AH: Does this exploration work differently in your nonfiction than in your fiction? Or are you trying to accomplish the same goals ultimately?
VH: I get to make things up in fiction! Sometimes I approach a story as a journalist and then the story ends—for reasons of deadline or length or the source clamming up—but that’s where in fiction I can go deeper and make the character my own.
AH: There has been a lot of buzz about “fake news” lately, with accusations of false reporting coming from both sides of the political spectrum. As a journalist and a short story writer—working in the realm of fact and fiction, respectively—what does it mean to you to write truthfully in an era of “post-truth”? How does your work as a journalist inform your fiction?
VH: Being a journalist gets me out in the world. If I’m curious about something, I can call someone up and say “I’m a journalist,” or walk around a neighbourhood and start asking questions. Journalism gave me the discipline of writing on deadline and being open to being edited. Being a fiction writer has also helped my journalism. I’m not just a recording machine. Yes, I get accurate quotes but I also look up, look around, take in details and think about the arc of the story. Or, I think about character description in a way that comes from writing fiction.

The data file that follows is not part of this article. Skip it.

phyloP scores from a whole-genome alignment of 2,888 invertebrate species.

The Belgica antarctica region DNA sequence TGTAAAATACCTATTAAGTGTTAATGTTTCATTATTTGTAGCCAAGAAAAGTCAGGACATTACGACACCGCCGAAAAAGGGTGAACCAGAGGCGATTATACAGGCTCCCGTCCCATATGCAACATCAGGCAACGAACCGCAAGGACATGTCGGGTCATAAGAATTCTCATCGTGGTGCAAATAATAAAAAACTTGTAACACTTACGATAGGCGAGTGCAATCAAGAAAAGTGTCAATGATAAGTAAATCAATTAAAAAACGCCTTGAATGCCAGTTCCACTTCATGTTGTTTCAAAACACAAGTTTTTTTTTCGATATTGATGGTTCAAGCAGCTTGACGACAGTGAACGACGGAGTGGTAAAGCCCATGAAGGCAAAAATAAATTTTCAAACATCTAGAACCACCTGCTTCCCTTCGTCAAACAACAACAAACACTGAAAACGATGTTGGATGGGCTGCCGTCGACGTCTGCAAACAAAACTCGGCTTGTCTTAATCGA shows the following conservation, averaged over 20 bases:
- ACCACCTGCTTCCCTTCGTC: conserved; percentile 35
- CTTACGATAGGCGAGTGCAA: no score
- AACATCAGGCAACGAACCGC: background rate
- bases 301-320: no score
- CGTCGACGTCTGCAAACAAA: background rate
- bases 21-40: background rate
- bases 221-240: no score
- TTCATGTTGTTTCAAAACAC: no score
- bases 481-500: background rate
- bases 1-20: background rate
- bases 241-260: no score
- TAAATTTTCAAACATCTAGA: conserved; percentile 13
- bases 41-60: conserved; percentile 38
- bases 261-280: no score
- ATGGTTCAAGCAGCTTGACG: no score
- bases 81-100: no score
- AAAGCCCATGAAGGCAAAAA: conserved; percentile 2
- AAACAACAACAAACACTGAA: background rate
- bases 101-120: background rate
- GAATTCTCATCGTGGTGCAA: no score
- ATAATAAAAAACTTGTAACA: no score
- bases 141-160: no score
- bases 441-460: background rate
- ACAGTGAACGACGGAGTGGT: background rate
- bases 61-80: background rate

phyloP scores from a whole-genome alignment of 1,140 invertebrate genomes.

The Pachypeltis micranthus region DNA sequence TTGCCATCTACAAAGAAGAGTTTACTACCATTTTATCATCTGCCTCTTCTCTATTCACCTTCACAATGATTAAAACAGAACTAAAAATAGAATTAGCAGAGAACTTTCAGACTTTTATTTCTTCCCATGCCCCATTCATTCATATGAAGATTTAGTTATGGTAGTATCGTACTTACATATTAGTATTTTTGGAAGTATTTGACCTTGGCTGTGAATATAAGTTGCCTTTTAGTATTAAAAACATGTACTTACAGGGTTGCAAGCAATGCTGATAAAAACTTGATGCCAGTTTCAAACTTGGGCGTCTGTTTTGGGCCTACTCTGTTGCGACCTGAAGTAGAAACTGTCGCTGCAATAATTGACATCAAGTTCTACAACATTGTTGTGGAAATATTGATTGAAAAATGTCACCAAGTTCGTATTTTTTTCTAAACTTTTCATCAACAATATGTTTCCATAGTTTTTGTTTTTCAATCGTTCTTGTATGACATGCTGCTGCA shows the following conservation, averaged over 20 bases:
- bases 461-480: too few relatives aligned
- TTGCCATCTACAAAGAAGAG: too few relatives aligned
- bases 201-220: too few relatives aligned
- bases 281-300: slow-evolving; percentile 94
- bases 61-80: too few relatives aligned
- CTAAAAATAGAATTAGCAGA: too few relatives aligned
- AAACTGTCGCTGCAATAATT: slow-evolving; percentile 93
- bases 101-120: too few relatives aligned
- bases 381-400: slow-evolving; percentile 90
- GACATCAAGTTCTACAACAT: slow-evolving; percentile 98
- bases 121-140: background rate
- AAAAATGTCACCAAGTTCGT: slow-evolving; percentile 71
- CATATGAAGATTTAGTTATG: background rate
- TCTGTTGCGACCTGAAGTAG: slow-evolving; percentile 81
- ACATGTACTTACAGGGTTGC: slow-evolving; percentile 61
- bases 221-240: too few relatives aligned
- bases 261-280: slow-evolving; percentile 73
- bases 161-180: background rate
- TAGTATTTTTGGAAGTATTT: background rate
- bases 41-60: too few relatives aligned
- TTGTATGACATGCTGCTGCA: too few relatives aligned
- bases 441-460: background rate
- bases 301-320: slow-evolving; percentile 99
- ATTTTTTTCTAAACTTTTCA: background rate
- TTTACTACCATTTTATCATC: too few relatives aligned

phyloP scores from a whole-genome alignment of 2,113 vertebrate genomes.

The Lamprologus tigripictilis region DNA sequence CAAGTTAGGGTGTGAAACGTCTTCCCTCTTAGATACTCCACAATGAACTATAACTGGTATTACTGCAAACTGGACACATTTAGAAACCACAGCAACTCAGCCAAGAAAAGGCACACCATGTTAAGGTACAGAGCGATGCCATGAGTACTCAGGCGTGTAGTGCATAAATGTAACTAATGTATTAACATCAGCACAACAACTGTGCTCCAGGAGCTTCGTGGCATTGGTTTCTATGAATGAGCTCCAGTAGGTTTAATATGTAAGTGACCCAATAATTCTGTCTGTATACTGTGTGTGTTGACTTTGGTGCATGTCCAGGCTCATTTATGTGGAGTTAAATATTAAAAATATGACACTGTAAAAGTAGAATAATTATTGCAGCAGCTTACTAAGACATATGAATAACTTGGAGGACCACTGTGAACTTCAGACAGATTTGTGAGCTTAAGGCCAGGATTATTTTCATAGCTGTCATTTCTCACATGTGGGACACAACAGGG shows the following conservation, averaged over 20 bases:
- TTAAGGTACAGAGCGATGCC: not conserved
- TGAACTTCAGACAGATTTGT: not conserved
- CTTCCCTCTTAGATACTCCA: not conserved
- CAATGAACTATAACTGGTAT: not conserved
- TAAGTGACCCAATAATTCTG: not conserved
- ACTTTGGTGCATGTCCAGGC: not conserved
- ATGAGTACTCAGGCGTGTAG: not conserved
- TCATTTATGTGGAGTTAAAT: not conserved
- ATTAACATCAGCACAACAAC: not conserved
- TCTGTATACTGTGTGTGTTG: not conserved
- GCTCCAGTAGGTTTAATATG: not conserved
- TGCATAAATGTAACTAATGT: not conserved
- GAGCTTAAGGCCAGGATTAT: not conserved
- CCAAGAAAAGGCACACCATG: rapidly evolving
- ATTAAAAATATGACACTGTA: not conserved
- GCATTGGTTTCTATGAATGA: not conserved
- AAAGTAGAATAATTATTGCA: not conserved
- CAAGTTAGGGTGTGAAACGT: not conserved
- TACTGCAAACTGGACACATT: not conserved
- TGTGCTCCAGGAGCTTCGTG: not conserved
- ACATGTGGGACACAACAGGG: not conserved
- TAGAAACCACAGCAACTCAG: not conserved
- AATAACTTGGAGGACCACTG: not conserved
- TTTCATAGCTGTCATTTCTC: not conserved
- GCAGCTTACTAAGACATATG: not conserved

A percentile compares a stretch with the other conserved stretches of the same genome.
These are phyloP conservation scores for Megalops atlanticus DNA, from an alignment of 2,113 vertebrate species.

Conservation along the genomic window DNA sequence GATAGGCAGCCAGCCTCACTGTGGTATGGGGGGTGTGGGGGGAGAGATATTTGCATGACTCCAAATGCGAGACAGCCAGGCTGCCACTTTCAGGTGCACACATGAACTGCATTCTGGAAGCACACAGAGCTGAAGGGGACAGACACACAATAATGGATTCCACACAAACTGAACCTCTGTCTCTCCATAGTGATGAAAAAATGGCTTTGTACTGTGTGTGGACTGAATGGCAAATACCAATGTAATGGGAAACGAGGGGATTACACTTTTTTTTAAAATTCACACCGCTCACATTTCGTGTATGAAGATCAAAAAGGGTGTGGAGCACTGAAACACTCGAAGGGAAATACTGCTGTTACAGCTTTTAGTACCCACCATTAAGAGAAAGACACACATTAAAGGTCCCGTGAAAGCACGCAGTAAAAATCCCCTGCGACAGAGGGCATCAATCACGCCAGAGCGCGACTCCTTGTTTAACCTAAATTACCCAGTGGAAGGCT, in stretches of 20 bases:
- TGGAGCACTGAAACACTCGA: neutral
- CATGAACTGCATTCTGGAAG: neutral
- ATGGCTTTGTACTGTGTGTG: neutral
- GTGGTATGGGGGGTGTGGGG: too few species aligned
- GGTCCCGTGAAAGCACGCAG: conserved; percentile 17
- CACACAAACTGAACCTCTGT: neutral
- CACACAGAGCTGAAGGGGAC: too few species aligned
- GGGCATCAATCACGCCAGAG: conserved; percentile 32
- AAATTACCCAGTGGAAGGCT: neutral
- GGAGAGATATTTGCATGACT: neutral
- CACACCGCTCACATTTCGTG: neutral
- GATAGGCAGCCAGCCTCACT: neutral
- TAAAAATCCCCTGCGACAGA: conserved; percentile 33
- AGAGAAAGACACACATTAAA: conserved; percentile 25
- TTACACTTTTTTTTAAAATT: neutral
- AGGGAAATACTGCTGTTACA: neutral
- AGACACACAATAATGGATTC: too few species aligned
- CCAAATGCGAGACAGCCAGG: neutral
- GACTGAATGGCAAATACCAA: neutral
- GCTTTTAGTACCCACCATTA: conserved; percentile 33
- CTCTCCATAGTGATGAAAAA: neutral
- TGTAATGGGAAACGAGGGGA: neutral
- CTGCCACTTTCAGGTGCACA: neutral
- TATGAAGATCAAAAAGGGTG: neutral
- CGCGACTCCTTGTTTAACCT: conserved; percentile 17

In terms of fake news, the thing that is most distressing is that people are not considering sources. I can see it when I’ve taught. Whether in high school or college—or even with adults—it’s endemic. You ask “Where did you hear that?” and they say “the internet.” They don’t even say Wikipedia! It’s just so depressing. Stories come from credible institutions like The New York Times or The Washington Post—the gold standard of journalism—does that matter more or less to people? Or are they just hearing what they want to hear? That’s where I think fiction can be stealthy in its power to bring you closer to a perspective different from your own. It’s not “fake news.” From the outset you know it’s fake, and yet fiction can still create an emotional response and foster understanding in the reader. We’ve all seen those studies about how reading literary fiction can make you more empathetic. I do think that’s true; it opens up your perspective, your world. The best journalism will take you there, too, but maybe people are more willing to go read fiction by the pool.